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Rosenwald, Md.
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Posted at 11:28 AM ET, 07/08/2012

Heat wave 2012: The pigs are all right

Pigs at the Poplar Spring Animal Sanctuary took refuge from the heat in the mud, under a cool mist. (Photo by Debora Durant/Poplar Spring Animal Sanctuary)
Out in Poolesville, at the end of a gravel road that winds through 400 acres of farmland, there are some very hot residents of the Poplar Spring Animal Sanctuary, where pigs, cows, chickens, sheep, turkeys and geese live out their retirements in serenity after suffering neglect or abandonment or beatings.

There’s Heidi, a Jersey cow who outwitted a farmer and took off on slaughterhouse day. There’s Dexter, a thoroughbred gelding dumped on the property two years ago, frail and coated with bug bites. And then there’s Roxanne, a 10-month-old pig whose owner got too old to take of her.

Roxanne was apparently so hot on Saturday morning — as the temperature spiked toward record levels — that she took leave from the pig yard, wandered over to a nearby pond and waddled in for a swim, confusing a gaggle of ducks who swam over to investigate the situation.

“She looked like a big ‘ol hippo in there,” Terry Cummings said, her face drenched in sweat. (Watch a video of Roxanne swimming.)

We were standing and watching pigs roll around in the mud, underneath a cool mist spray that Terry and her husband Dave Hoerauf set up to cool off their not-so-little friends. They founded the sanctuary in 1987. They were living on the farm, in a little white house dating to
Terry Cummings, director of the Poplar Springs Animal Sanctuary, discusses the heat with a turkey nearby. (Michael Rosenwald/Washington Post)
1736, happy to have a cattle pasture essentially in their front yard, when one day a truck came to pick up their neighbors for a ride to the slaughterhouse.

“It occurred to me that my next hamburger could be one of my friends,” she said.

They became vegetarians and started the sanctuary, eventually taking over the 400 acres after the land owner donated it to them. With a small staff and volunteers, they take care of 200 animals on a budget of $350,000 funded totally by donations from private citizens. Their mission: spoil the animals, treat them as family. On Thanksgiving, they have dinner with their turkeys.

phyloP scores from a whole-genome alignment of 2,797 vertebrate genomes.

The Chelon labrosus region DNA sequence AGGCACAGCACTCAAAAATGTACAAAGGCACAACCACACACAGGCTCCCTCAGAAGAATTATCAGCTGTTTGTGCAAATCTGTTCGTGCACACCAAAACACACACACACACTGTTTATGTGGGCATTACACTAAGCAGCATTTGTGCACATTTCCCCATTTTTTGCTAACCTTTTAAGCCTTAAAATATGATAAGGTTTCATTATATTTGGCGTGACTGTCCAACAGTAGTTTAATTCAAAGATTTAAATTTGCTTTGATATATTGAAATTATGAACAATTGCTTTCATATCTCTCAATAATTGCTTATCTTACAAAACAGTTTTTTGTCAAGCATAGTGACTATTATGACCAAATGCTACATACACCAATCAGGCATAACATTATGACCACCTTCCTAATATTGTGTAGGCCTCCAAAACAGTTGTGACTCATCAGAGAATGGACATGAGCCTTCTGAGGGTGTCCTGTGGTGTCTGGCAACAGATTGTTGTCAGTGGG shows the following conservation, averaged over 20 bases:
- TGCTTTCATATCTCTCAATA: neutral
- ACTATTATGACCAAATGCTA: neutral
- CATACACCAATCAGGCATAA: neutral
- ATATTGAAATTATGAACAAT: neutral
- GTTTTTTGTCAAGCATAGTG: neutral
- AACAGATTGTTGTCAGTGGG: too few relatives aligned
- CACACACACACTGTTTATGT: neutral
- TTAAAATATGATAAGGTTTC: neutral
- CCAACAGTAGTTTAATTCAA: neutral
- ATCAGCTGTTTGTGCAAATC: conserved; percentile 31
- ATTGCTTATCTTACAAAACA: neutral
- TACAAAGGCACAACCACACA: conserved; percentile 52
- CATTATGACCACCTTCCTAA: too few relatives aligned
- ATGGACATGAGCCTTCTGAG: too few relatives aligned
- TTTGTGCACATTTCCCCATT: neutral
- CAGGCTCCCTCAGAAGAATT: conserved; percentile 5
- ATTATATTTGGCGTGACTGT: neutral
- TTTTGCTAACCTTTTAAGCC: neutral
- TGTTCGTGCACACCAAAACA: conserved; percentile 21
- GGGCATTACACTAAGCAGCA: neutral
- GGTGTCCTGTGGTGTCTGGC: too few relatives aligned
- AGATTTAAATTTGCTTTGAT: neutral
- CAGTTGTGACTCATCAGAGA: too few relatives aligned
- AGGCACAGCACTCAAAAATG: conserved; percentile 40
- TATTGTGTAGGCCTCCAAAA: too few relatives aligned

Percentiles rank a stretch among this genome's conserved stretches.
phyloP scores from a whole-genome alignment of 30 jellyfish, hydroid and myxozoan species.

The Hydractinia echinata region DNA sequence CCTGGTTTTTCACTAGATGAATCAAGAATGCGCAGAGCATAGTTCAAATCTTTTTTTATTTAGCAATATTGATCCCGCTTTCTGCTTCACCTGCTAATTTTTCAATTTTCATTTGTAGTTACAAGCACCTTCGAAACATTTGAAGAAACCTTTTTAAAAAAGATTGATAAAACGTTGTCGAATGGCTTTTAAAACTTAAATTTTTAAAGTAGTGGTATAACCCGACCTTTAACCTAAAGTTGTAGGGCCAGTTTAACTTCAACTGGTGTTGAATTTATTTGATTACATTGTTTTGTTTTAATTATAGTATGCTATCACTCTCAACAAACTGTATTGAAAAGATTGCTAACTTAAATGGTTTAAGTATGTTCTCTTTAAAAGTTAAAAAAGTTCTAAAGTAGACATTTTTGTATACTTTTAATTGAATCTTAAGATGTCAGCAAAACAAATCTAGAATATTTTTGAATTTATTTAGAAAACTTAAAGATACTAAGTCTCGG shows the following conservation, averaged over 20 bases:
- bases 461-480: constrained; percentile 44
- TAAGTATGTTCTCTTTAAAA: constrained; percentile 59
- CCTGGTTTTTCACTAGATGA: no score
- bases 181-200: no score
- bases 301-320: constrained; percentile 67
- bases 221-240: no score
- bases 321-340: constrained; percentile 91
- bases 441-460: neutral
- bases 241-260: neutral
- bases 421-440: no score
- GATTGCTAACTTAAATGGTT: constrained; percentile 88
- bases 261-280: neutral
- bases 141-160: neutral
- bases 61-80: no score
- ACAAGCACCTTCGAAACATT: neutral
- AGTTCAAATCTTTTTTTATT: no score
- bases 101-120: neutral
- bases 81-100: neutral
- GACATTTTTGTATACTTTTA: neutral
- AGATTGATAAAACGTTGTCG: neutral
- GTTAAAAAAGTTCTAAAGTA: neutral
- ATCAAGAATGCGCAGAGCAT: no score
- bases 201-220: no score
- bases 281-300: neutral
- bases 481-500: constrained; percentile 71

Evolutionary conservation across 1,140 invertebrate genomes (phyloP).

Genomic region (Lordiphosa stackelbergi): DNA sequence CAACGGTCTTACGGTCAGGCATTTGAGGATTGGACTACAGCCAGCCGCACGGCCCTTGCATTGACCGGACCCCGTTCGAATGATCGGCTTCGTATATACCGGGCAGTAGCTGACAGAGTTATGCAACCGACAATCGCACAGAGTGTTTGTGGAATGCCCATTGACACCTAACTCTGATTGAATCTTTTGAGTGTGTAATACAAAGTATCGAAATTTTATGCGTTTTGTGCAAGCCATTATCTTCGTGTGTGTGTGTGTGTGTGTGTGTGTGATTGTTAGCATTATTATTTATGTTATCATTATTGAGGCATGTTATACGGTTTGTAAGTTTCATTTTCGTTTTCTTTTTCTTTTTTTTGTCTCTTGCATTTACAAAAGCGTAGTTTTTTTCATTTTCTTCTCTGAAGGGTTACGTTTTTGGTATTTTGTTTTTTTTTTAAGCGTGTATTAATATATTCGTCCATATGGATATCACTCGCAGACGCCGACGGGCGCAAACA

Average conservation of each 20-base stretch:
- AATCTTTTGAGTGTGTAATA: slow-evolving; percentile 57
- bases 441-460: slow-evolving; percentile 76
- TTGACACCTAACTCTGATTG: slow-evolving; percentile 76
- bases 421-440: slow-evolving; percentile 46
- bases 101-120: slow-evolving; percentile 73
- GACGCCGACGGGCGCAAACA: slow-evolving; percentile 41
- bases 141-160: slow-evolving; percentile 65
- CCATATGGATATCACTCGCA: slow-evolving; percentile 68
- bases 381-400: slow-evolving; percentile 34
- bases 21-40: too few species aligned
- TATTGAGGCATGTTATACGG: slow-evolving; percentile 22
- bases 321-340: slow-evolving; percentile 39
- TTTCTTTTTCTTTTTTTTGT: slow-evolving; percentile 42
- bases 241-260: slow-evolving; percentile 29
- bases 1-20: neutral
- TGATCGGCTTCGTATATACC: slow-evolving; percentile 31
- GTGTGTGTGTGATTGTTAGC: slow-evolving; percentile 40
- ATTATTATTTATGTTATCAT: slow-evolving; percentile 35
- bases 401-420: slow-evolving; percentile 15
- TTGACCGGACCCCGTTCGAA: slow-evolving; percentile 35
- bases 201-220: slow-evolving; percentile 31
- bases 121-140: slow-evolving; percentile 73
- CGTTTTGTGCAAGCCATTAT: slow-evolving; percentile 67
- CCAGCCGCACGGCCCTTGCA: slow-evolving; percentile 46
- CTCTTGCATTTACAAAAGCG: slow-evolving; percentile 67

“We try to give our animals a nice life,” Terry said.

And during this heat wave, that means running huge fans in the pig barn, pumping water into the mist machine, and filling big bowls with cool water for turkey foot baths. As I watched Terry round up Tilly the turkey and deposit her feet into the bath, it occurred to me that Terry was one of those people who made it impossible to measure yourself against: You can never be so good.

But sometimes, at some temperatures, no amount of pampering will do. At lunchtime, the Bethesda Co-Op dropped off left over baguettes for the pigs. This would normally be a time of great enthusiasm for the 800-pound snugly wonders resting in the barn beneath some cool fans, but when Dave and Terry called “piggies, here piggies, c’mon piggies” their ears went up but their bodies did not.

They called again, “C’mon piggies. Piggies!”

After a couple minutes, a few pigs found the energy and courage to face the heat, shuffling and grunting outside to the feeding area. But as one baguette after another was launched in, no feeding frenzy materialized. A few pigs nearby in the mud, basking in the cool mist, couldn’t even be bothered to look over.

“Not many takers today,” Dave said.

Terry stood at the fence watching.

“They are just so hot,” she said.

By  |  11:28 AM ET, 07/08/2012

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